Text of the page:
Viavi’s operations had become overly complex; an experienced hand and a fresh perspective were needed to put the business in order. ‘JDSU was a very acquisitive company. What they did not do a good job of is integrating those businesses into common processes and common platforms,’ he said. ‘As a result, it’s become a patchwork of lots of operations … effectively they ended up with a combination of lots of little companies and a common sales force that was tasked to sell everything.’
There was a time when JDSU positioned itself as a ‘one stop shop’, but that strategy is almost impossible to execute. ‘Everyone who has tried it has failed miserably,’ Khaykin observed. ‘In many cases where JDS had a very strong position, they took eye off the ball. It’s a common trap that companies fall into. My view is that if you have a strong business that is your market leader, your first strategy – and your second and third – is to protect your market leadership. Once you have that firmly under control, then you can start looking selectively at where you want to grow.’
He continued: ‘The first thing I did was, when I came in, was secure the base. We looked at our core business where we are a strong market player, we made sure we refocused on it and stopped the forced attrition to fund businesses that had no established position. Second, I looked at all the so-called growth initiatives which were not growing, and were consuming a significant amount of cash.
The firm had to cut back. ‘We decided that we were being too ambitious. We were trying to compete in every single software segment in the telecom industry where we went up against players who are several orders of magnitude bigger than us and they’re not going to just roll over. So, we’ve significantly scaled back that part of the business, reducing cost, and diverting some of these reductions as investments into the core business.’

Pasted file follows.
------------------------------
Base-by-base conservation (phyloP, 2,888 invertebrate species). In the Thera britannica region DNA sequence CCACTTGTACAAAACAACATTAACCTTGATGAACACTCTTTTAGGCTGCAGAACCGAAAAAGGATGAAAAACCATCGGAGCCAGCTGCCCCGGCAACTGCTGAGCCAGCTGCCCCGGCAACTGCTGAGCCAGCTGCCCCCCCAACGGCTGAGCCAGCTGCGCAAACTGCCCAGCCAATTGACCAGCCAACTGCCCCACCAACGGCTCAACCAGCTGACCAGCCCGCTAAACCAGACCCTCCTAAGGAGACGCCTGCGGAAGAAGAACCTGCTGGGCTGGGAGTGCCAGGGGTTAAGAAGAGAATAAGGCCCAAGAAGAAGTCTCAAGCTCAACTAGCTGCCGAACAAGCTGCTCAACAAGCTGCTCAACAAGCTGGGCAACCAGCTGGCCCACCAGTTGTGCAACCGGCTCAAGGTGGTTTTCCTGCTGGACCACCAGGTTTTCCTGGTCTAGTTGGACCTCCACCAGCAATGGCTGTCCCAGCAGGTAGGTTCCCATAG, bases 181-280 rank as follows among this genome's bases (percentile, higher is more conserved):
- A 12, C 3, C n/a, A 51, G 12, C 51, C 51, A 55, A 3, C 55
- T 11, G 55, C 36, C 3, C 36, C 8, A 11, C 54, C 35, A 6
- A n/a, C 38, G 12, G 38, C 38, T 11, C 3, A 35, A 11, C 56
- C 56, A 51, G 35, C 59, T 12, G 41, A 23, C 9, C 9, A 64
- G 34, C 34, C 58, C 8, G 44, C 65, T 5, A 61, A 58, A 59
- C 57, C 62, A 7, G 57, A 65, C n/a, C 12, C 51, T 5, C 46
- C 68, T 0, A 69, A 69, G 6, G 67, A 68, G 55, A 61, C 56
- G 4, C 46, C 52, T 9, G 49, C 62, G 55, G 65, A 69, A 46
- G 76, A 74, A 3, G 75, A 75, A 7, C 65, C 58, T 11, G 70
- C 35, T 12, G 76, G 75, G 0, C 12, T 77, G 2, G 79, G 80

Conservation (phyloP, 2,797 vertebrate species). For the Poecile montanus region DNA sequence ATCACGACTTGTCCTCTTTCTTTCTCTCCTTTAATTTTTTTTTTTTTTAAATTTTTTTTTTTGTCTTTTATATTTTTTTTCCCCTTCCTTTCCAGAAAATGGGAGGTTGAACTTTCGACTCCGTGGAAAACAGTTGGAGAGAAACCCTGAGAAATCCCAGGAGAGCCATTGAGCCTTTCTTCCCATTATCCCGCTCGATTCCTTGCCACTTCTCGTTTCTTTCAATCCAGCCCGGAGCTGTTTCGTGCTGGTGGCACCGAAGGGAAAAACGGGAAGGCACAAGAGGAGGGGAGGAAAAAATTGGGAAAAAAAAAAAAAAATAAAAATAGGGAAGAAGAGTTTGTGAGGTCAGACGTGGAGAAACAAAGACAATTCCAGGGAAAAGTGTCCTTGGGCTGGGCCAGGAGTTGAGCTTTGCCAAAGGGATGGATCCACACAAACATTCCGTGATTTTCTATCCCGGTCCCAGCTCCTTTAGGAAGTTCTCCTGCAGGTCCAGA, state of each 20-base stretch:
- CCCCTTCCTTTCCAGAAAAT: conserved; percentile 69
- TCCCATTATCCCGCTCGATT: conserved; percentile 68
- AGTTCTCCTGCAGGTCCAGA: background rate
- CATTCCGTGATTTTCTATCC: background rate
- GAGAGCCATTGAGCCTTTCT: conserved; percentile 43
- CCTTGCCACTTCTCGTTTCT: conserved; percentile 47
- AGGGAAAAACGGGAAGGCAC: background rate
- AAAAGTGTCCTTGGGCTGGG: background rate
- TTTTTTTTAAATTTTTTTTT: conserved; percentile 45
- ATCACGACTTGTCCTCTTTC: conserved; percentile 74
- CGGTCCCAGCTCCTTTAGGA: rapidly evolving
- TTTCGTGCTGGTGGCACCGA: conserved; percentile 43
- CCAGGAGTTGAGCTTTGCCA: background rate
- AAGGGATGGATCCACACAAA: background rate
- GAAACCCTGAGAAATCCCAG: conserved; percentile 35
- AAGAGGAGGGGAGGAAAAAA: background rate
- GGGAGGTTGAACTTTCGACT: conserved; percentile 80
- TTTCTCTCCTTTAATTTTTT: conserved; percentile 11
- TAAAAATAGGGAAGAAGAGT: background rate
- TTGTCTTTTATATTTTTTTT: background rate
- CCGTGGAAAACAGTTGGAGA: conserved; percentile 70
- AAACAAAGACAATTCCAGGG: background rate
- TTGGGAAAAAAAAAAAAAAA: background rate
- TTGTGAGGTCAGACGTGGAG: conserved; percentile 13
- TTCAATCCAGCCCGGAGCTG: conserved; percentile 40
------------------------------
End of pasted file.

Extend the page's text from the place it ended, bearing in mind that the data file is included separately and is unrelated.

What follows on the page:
But Viavi did not exit software completely. ‘We decided to make sure that where we do play in software, it is tied to our position in instrumentation and reinforces and acts very synergistically with our instrumentation, and at the same time, positions us well for the industry trends towards a greater degree of virtualisation and automation of the customer network,’ he explained.
Disruption and opportunity
Viavi’s core business is selling to telecom and cable operators, but that environment is changing. First, the telecom industry has become quite mature, which alters customer purchasing behaviour. ‘What drives volumes of sales is the build out and expansion, but in most countries, the [telecom] build-out is over. Some of this is still going on in China, so there are some opportunities there, but by and large in North America and Europe, most service providers are in a maintenance and optimisation mode. That requires fewer instruments.’
Second, operators are consolidating. For instance, AT&T is buying Time Warner Media, and Charter bought Time Warner Cable. ‘When [our customers] combine the first thing they do is combine network operations, field teams and so on, and a lot of decisions on upgrading and replacing their test and measurement equipment get delayed until they figure out their new structure. So that reduces the size of the market,’ he explained.
At the same time, technologies continue to evolve at what seems like an accelerated pace. ‘It’s still just as much work needed to bring out new technologies, but now you have a smaller number of units over which you have to amortise it. Pricing cannot really move that much, so that puts significant price pressure on the product,’ Khaykin said.